In the context of transformers, the external data source usually takes the form of a vector database, in which units of information (e.g., paragraphs, facts, definitions) are embedded into high-dimensional vectors. The retriever locates the information with the highest similarity to the embedding of the generator’s initial input and then attaches it to the prompt in a specified manner. When the number of vectors is small, the vector similarities can be computed exactly for all embeddings in the database. However, in the more common case where the database is large, an approximate nearest neighbors search such as Hierarchical Small Navigable World is typically used [6].

Use cases

RAG shines in scenarios where the transformer model might require additional context or information outside its training data to generate accurate responses. Examples include:

  • Question Answering Systems: Enhancing the model's ability to provide detailed answers by retrieving relevant context from a larger database (such as wikipedia).
  • Factual grounding: RAG systems can be used to reduce hallucinations in text generation by supplying the model with detailed relevant facts for a given query. One recent paper was able to achieve 98% factual accuracy in conversations with users about recent topics by grounding in Wikipedia, a major advance over GPT-4 [7].
  • Content Recommendation: By retrieving and analyzing user-relevant content, RAG can generate personalized suggestions.
  • Document summarization: In the case of large files which cannot fit into a single prompt, RAG can be used to supply the model with important details from the entire document.

RAG vs. Fine-tuning: Choosing the Right Approach

As described above, fine-tuning tailors a pre-trained model towards specific tasks or data nuances by adjusting it with more specialized, task-focused training. This approach can substantially increase a model’s effectiveness within a particular domain. RAG, meanwhile, extends a transformer model’s knowledge base by integrating an external information retrieval step. This process not only amplifies the model's ability to produce more informed and contextually rich responses but also bridges gaps in its original training data. At a higher level, fine-tuning can be thought of as studying a subject matter and then taking a test from memory, while RAG can be thought of as taking an “open-book” test, but with limited additional study.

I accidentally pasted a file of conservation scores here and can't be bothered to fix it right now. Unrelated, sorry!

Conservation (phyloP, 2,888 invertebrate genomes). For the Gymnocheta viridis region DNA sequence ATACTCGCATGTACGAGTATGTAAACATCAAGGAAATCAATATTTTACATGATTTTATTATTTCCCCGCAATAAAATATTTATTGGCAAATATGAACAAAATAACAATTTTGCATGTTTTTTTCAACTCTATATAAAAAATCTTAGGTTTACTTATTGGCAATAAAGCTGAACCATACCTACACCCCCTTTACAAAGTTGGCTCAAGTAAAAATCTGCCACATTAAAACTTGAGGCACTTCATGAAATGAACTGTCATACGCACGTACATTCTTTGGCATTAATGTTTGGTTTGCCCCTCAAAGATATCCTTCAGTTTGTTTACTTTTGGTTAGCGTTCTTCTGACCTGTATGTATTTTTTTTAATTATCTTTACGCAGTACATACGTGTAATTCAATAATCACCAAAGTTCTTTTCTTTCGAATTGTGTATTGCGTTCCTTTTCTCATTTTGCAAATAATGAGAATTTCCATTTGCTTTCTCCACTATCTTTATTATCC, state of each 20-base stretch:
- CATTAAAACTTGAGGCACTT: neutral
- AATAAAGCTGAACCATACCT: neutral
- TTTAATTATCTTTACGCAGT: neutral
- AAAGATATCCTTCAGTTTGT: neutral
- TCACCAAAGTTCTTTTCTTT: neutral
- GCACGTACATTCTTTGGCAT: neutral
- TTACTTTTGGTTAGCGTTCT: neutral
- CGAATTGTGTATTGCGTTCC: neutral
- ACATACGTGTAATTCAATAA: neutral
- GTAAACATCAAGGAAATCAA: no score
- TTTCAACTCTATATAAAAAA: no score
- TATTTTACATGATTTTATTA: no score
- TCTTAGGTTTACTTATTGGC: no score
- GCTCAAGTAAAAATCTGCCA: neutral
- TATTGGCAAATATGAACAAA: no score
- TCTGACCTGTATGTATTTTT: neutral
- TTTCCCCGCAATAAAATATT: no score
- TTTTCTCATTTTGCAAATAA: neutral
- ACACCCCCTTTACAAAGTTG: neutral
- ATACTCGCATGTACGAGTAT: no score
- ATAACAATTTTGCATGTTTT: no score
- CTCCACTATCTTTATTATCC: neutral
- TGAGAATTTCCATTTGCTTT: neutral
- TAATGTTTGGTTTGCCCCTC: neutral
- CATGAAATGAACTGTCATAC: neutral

The decision between employing Retrieval Augmented Generation (RAG) and fine-tuning techniques for transformer models depends on nuanced considerations about the task's nature, resource availability, and the desired outcome's specificity.

When RAG is More Appropriate

  • Vast information usage: Applications that require a wide array of grounded factual information, beyond the model’s capability to memorize. Examples include educational platforms, scientific inquiry, medical diagnosis, and legal precedent research.
  • Real-time feeds: When the task involves staying abreast of the latest developments (e.g., stock market analysis, summarizing recent scientific discoveries), RAG uniquely offers the ability to dynamically pull in the most current data.
  • Demand for flexibility: Pretrained models are often competent on a wide range of tasks. RAG can be used to allow such models to bridge gaps in training data and improve outcomes without risking over-specialization.

When Fine-tuning is More Appropriate

  • Highly specialized domains: For tasks where precision based on a refined understanding of domain-specific language is paramount (e.g., legal document analysis, technical support in IT), fine-tuning to a curated dataset helps ensure accurate and meaningful responses.